Tickling the grizzly. Briefly. Very briefly.

How long should a story be? Did someone say “Just long enough?” Well, maybe in the old days, when attention spans were measured in furlongs. But somewhere along the space-time continuum, our attention spans shrunk down to the length of a banjo encore.

We can blame flashing screens and finger-seducing buttons for diverting us from things sublime–like time spent reading a story. Too boring, too much like thinking, too long, ripostes tweeters with their 140 well thought out characters. Ironic, perhaps, that once upon a time the term characters referred to people found in stories and not glyphs on a screen.

Yet, pressed for time, readers around the globe loved the short story form when it first appeared. It’s length–anywhere from 3,000 to 7,000 words seemed just right. As time squeezed even harder, however, the short story gave way to the short-short story, at something like 1,500 words. When that became just a lifetime, flash fiction exploded, offering drive-by stories at 500-700 words or so.

Today the question of how long a story should be has been reversed: How short should a story be? The short answer: six words.


Yes, stories of six words–maximum and minimum–are now held up by clever dwarves as the standard for get-out-of-town fiction.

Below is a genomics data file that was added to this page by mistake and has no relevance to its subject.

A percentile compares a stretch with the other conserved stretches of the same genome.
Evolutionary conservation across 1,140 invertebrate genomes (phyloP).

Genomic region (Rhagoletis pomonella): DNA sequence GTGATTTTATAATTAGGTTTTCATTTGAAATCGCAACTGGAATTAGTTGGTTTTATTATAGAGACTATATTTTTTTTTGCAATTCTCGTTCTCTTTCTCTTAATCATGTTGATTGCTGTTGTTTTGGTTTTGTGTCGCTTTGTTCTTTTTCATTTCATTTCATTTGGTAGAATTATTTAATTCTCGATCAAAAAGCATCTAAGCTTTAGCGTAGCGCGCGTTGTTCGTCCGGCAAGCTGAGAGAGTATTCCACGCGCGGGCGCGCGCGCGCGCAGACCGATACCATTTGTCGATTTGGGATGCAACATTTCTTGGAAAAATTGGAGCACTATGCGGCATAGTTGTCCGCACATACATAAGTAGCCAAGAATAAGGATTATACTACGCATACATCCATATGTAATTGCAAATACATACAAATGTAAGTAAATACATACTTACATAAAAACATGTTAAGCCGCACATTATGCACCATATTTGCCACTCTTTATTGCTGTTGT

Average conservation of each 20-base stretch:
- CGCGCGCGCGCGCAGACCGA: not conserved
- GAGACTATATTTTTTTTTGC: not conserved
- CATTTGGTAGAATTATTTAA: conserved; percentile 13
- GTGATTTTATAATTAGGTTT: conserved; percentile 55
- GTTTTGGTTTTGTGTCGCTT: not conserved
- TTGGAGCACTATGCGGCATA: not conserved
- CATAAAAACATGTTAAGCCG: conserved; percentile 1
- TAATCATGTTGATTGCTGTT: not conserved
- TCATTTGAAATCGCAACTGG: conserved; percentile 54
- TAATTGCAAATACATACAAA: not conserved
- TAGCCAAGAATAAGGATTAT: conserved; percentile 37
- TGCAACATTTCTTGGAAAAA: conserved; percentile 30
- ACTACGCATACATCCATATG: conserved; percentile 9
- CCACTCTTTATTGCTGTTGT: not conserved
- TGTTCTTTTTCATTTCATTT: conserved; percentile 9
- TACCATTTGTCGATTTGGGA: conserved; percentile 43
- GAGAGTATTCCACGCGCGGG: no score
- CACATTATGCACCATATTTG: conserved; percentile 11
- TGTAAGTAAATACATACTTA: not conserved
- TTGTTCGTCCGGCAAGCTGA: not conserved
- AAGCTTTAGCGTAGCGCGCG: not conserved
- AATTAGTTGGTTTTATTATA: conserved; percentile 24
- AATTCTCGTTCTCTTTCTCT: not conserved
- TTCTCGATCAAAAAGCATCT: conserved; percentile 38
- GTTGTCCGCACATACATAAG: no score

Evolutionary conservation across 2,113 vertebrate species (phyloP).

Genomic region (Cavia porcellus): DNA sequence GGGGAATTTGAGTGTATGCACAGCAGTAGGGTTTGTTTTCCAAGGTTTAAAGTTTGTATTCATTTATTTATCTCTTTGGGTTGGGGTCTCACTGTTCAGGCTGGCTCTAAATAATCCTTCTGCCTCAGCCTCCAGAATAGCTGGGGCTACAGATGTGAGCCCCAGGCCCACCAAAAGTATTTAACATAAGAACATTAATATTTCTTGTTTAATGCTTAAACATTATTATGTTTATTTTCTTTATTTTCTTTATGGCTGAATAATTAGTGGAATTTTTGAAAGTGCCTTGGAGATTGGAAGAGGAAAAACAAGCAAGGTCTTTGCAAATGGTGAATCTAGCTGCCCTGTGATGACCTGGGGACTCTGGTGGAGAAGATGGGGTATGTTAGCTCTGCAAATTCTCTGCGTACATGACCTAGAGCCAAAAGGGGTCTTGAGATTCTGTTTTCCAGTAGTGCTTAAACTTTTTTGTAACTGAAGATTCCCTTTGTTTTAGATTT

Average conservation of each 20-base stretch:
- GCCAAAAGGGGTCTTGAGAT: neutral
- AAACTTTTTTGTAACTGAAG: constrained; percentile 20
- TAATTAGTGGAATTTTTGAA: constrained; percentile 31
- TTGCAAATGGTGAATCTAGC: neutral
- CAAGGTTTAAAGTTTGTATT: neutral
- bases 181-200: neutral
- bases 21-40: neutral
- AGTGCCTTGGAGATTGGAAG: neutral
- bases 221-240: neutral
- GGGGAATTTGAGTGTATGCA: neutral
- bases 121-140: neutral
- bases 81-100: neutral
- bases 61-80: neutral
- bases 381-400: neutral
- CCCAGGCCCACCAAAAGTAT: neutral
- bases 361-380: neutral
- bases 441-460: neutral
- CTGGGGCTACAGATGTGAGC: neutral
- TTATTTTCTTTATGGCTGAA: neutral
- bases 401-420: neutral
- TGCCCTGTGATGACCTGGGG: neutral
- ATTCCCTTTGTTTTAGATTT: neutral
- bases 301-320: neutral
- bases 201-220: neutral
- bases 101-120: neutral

But what, a faithful reader asks, can you possibly say in six words, when it took Fyodor Dostoyevsky 340,000 of them to say it in “The Brothers Karamazov?”

Welcome to the Ernest Hemingway answer. Uncle Ernie– extremely dead now these past six decades–established his distinctive style with short, tight sentences. He once wrote a six-word story that some believe said it all: “For sale: baby shoes; never worn.”

Of course, it didn’t say it all at all. But it does seem easier to try to beat Papa at his own game with 6 words than 60,000.

So, in case you have an extra 3.7 seconds–and who does anymore?–please browse my considerable library of “Get to the point, I’m getting bored” fiction. Look for them soon on the New York Times bestseller list. 

  1. Tickling that grizzly changed Stosh forever.
  2. When Raoul died, we wept. Briefly.
  3. Killer’s motive? Victim’s poems never rhymed.
  4. Stupid? Granted. But only while breathing.
  5. LuAnn regretted nothing. We regretted LuAnn.
  6. Running in place got Harold nowhere.
  7. Dang him, hang him. Poetic justice.
  8. Whenever Adolph came out, we ran.
  9. Leo pleaded innocent once too often.
  10. Raining arrows caught him, sans umbrella.
  11. He tried kindness. Kind of. Disaster.
  12. Unluckily, stampeding turtles slowly trampled Lucky.
  13. Blah, blah, blah. Needs more blah.
  14. Unexpectedly, his boomerang came back Republican.
  15. Turns out his dog doo’d it.
  16. Trouble: One-armed man, three eyes.
  17. Dawn. Swords. Blood. Honor. Eulogy. Forgotten.
  18. Suddenly, teeth, hair and eyeballs everywhere.
  19. He had money. She had he.
  20. Found Timmy in well. Barked. Left.
  21. Inevitably, his ticking bomb went tock
  22. Closing scene: banjo bouncing down stairs.
  23. Rags. Luck. Riches. Sex. Greed. Glock-in-his-ear
  24. Carefully, they handed him his ass.
  25. You saved me! Ironically, you’re fired.
  26. Oddly, a monster Danish killed everyone.

 ©Patrick A. McGuire and A Hint of Light 2013-2014, all rights reserved.


This entry was posted in News You Can Use (Sort of) and tagged , . Bookmark the permalink.

2 Responses to Tickling the grizzly. Briefly. Very briefly.

  1. jjh3 says:

    What happened on Tuesday? Are you slacking off?


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